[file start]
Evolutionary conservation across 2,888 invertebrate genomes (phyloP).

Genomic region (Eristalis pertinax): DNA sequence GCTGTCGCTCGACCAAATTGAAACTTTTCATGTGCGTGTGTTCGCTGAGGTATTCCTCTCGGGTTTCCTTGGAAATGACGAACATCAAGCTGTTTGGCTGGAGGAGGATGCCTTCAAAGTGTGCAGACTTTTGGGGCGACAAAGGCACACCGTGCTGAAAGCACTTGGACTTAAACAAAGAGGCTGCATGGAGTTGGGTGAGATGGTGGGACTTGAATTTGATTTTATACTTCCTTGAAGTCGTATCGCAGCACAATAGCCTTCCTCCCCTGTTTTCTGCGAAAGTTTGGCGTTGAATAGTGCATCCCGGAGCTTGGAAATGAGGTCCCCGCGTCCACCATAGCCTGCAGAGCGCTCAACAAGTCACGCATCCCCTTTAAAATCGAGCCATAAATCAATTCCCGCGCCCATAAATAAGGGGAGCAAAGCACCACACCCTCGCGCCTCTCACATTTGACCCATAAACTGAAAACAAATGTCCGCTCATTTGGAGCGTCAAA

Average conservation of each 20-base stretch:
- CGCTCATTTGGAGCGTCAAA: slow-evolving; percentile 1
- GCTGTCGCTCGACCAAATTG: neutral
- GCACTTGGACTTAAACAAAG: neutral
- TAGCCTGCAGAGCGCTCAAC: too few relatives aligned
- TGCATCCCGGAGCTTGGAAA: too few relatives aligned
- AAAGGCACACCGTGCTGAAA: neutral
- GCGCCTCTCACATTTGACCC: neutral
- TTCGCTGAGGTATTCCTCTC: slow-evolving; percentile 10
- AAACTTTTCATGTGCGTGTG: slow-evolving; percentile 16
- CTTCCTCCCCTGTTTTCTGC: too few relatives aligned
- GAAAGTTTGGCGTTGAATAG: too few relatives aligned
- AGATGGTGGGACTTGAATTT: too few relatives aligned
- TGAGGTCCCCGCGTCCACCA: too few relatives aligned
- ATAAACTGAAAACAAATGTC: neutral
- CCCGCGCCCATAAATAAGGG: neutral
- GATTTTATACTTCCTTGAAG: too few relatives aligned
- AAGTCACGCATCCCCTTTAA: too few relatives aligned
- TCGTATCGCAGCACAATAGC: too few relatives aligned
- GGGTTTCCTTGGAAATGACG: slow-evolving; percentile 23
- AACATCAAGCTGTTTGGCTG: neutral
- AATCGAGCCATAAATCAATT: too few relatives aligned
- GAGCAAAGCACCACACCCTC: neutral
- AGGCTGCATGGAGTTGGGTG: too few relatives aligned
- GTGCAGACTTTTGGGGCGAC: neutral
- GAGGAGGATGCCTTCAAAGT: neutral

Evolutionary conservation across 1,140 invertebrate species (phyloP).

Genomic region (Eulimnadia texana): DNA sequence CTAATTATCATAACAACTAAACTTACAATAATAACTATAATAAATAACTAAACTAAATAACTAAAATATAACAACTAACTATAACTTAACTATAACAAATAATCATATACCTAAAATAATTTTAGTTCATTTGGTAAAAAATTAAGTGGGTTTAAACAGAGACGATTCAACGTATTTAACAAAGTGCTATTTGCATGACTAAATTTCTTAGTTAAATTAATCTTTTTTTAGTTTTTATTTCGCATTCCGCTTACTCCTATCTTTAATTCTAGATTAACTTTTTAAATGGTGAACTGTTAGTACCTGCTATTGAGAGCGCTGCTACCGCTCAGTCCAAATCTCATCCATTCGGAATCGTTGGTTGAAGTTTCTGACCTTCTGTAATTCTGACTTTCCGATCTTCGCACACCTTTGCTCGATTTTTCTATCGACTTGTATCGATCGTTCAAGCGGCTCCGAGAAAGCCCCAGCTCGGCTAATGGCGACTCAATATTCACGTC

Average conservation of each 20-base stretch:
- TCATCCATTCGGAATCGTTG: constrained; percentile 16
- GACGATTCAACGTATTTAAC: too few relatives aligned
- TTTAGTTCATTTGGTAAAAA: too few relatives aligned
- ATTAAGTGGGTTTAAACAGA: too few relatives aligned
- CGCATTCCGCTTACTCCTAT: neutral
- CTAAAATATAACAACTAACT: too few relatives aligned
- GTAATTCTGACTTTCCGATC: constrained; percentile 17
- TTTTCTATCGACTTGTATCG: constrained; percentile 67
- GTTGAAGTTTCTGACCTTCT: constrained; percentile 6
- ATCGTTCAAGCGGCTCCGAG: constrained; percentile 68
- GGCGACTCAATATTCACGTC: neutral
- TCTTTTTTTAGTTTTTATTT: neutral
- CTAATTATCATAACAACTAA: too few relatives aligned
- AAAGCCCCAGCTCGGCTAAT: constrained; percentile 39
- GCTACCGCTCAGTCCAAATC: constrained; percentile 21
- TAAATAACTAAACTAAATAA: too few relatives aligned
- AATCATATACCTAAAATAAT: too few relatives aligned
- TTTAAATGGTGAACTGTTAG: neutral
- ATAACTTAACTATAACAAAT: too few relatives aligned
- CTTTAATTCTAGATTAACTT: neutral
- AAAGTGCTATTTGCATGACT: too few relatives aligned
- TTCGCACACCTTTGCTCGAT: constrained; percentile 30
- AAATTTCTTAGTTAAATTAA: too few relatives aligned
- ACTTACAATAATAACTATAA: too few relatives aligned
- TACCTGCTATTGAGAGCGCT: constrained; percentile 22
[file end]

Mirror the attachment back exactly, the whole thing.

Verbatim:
Evolutionary conservation across 2,888 invertebrate genomes (phyloP).

Genomic region (Eristalis pertinax): DNA sequence GCTGTCGCTCGACCAAATTGAAACTTTTCATGTGCGTGTGTTCGCTGAGGTATTCCTCTCGGGTTTCCTTGGAAATGACGAACATCAAGCTGTTTGGCTGGAGGAGGATGCCTTCAAAGTGTGCAGACTTTTGGGGCGACAAAGGCACACCGTGCTGAAAGCACTTGGACTTAAACAAAGAGGCTGCATGGAGTTGGGTGAGATGGTGGGACTTGAATTTGATTTTATACTTCCTTGAAGTCGTATCGCAGCACAATAGCCTTCCTCCCCTGTTTTCTGCGAAAGTTTGGCGTTGAATAGTGCATCCCGGAGCTTGGAAATGAGGTCCCCGCGTCCACCATAGCCTGCAGAGCGCTCAACAAGTCACGCATCCCCTTTAAAATCGAGCCATAAATCAATTCCCGCGCCCATAAATAAGGGGAGCAAAGCACCACACCCTCGCGCCTCTCACATTTGACCCATAAACTGAAAACAAATGTCCGCTCATTTGGAGCGTCAAA

Average conservation of each 20-base stretch:
- CGCTCATTTGGAGCGTCAAA: slow-evolving; percentile 1
- GCTGTCGCTCGACCAAATTG: neutral
- GCACTTGGACTTAAACAAAG: neutral
- TAGCCTGCAGAGCGCTCAAC: too few relatives aligned
- TGCATCCCGGAGCTTGGAAA: too few relatives aligned
- AAAGGCACACCGTGCTGAAA: neutral
- GCGCCTCTCACATTTGACCC: neutral
- TTCGCTGAGGTATTCCTCTC: slow-evolving; percentile 10
- AAACTTTTCATGTGCGTGTG: slow-evolving; percentile 16
- CTTCCTCCCCTGTTTTCTGC: too few relatives aligned
- GAAAGTTTGGCGTTGAATAG: too few relatives aligned
- AGATGGTGGGACTTGAATTT: too few relatives aligned
- TGAGGTCCCCGCGTCCACCA: too few relatives aligned
- ATAAACTGAAAACAAATGTC: neutral
- CCCGCGCCCATAAATAAGGG: neutral
- GATTTTATACTTCCTTGAAG: too few relatives aligned
- AAGTCACGCATCCCCTTTAA: too few relatives aligned
- TCGTATCGCAGCACAATAGC: too few relatives aligned
- GGGTTTCCTTGGAAATGACG: slow-evolving; percentile 23
- AACATCAAGCTGTTTGGCTG: neutral
- AATCGAGCCATAAATCAATT: too few relatives aligned
- GAGCAAAGCACCACACCCTC: neutral
- AGGCTGCATGGAGTTGGGTG: too few relatives aligned
- GTGCAGACTTTTGGGGCGAC: neutral
- GAGGAGGATGCCTTCAAAGT: neutral

Evolutionary conservation across 1,140 invertebrate species (phyloP).

Genomic region (Eulimnadia texana): DNA sequence CTAATTATCATAACAACTAAACTTACAATAATAACTATAATAAATAACTAAACTAAATAACTAAAATATAACAACTAACTATAACTTAACTATAACAAATAATCATATACCTAAAATAATTTTAGTTCATTTGGTAAAAAATTAAGTGGGTTTAAACAGAGACGATTCAACGTATTTAACAAAGTGCTATTTGCATGACTAAATTTCTTAGTTAAATTAATCTTTTTTTAGTTTTTATTTCGCATTCCGCTTACTCCTATCTTTAATTCTAGATTAACTTTTTAAATGGTGAACTGTTAGTACCTGCTATTGAGAGCGCTGCTACCGCTCAGTCCAAATCTCATCCATTCGGAATCGTTGGTTGAAGTTTCTGACCTTCTGTAATTCTGACTTTCCGATCTTCGCACACCTTTGCTCGATTTTTCTATCGACTTGTATCGATCGTTCAAGCGGCTCCGAGAAAGCCCCAGCTCGGCTAATGGCGACTCAATATTCACGTC

Average conservation of each 20-base stretch:
- TCATCCATTCGGAATCGTTG: constrained; percentile 16
- GACGATTCAACGTATTTAAC: too few relatives aligned
- TTTAGTTCATTTGGTAAAAA: too few relatives aligned
- ATTAAGTGGGTTTAAACAGA: too few relatives aligned
- CGCATTCCGCTTACTCCTAT: neutral
- CTAAAATATAACAACTAACT: too few relatives aligned
- GTAATTCTGACTTTCCGATC: constrained; percentile 17
- TTTTCTATCGACTTGTATCG: constrained; percentile 67
- GTTGAAGTTTCTGACCTTCT: constrained; percentile 6
- ATCGTTCAAGCGGCTCCGAG: constrained; percentile 68
- GGCGACTCAATATTCACGTC: neutral
- TCTTTTTTTAGTTTTTATTT: neutral
- CTAATTATCATAACAACTAA: too few relatives aligned
- AAAGCCCCAGCTCGGCTAAT: constrained; percentile 39
- GCTACCGCTCAGTCCAAATC: constrained; percentile 21
- TAAATAACTAAACTAAATAA: too few relatives aligned
- AATCATATACCTAAAATAAT: too few relatives aligned
- TTTAAATGGTGAACTGTTAG: neutral
- ATAACTTAACTATAACAAAT: too few relatives aligned
- CTTTAATTCTAGATTAACTT: neutral
- AAAGTGCTATTTGCATGACT: too few relatives aligned
- TTCGCACACCTTTGCTCGAT: constrained; percentile 30
- AAATTTCTTAGTTAAATTAA: too few relatives aligned
- ACTTACAATAATAACTATAA: too few relatives aligned
- TACCTGCTATTGAGAGCGCT: constrained; percentile 22